You can purchase Eyes of Danger at Extasy Books.

Thursday, February 13, 2014

Beth Barany: Epigraphs in HENRIETTA AND THE DRAGON STONE #yalit #fantasy

Today's guest, Beth Barany, writes magical tales of romance and adventure to transport readers to new worlds where anything is possible. She's the award-winning author HENRIETTA THE DRAGON SLAYER, a young adult fantasy novel (Book 1 of the Five Kingdom series.) Beth also helps authors create successful careers, via her coaching, consulting, speaking, and online courses. Don't forget to enter the giveaway at the bottom of this post!

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Fairy Tale Elements in Young Adult Fantasy 

by Beth Barany

Hi Anne, Thanks for having me on your blog! I’m excited to share a little bit about my latest young adult fantasy novel, Henrietta and the Dragon Stone, book 2 in my Five Kingdoms series, and to offer fun prizes! More on the later at the end of this post.

When I wrote Henrietta The Dragon Slayer, book 1 in my Five Kingdoms series, I was inspired to share about the Five Kingdoms world I created through songs, poems, and sayings. I love fairy tales and folktales, so I wanted to add elements that sounded like oral lore, tales handed down from the ages, songs, sayings, and other elements of Henrietta’s life.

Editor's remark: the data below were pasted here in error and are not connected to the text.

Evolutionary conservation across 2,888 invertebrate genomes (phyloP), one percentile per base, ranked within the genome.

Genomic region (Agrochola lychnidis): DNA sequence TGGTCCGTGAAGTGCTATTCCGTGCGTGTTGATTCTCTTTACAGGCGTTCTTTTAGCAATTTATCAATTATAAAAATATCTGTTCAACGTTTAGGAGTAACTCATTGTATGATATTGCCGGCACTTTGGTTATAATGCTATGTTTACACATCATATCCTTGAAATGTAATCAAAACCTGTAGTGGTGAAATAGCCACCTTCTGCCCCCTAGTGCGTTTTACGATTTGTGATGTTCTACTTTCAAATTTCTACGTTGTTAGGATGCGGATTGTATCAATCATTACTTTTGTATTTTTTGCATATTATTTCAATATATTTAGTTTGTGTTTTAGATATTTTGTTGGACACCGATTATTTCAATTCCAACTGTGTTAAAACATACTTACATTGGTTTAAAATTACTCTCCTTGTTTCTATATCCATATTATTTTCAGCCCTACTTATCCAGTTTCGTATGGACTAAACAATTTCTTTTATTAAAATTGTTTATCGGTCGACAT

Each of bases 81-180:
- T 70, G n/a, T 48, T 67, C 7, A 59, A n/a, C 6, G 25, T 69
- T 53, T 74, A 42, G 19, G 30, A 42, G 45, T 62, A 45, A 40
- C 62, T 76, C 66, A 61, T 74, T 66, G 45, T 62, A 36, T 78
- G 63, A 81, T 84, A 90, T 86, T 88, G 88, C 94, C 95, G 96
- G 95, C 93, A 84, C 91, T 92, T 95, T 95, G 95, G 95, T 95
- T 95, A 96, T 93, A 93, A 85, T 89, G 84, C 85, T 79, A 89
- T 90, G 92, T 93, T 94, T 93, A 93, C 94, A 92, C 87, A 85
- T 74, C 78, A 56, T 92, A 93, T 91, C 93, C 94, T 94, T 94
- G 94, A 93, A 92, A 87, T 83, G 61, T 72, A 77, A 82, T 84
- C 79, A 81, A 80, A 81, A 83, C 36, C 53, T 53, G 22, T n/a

I did that by creating made-up poems, songs, and other lore. I put them at the start of every chapter, lending another texture or counterpoint or hint. After I added them, I learned they were called “epigraphs.”

Wikipedia defines them epigraphs well: “In literature, an epigraph is a phrase, quotation, or poem that is set at the beginning of a document or component. The epigraph may serve as a preface, as a summary, as a counter-example, or to link the work to a wider literary canon, either to invite comparison or to enlist a conventional context. (

I created more epigraphs for book 2, Henrietta and the Dragon Stone, and even expanded and excerpted ones I created in book 1. Here are a few of my favorites from that book:

The Dracontias, dra-con-ti-as, emphasis on the second syllable, is the most powerful gem in all the Five Kingdoms, and more powerful than all the other so-called Kingdom Stones. This one and only Dragon Stone unifies the kingdoms and empowers its user. But beware its one fatal flaw.
—from the Fire Wizards Compendium

In and out, Fate weaves her spell
She jumps out and runs from here to hell
All that remains
Is alive and well
So, do hold tight
Do hold fast
Do not let go
Of your heart, dear child
The Weavers of Yore chant

From Romania, a valley town born
The Dragon Slayer strides
As the crow flies west down the river ways
The Dragon Slayer strides
Tempered at the castle mount
Tested on battlefield and in cave
The Dragon Slayer strides
The Dragon Slayer strides
—From Ode One of the Valley version of “Song of the Dragon Slayer

More about Henrietta and the Dragon Stone (Book 2):

A new story of young adult epic fantasy adventure by award-winning author, Beth Barany.

Book 2 in the Five Kingdom series of the continuing adventures of Henrietta The Dragon Slayer.

What if everyone you loved was threatened by a force you couldn't see or fight?

Henrietta the legendary dragon slayer wants to return to her village for a heroes’ welcome. But an unknown sorcerer rides after her and her Dragon Stone and aims to destroy everyone she cares about. Can she claim her newfound powers sparked by the Dragon Stone and keep her loved ones safe, or will the sorcerer destroy everyone and everything she loves?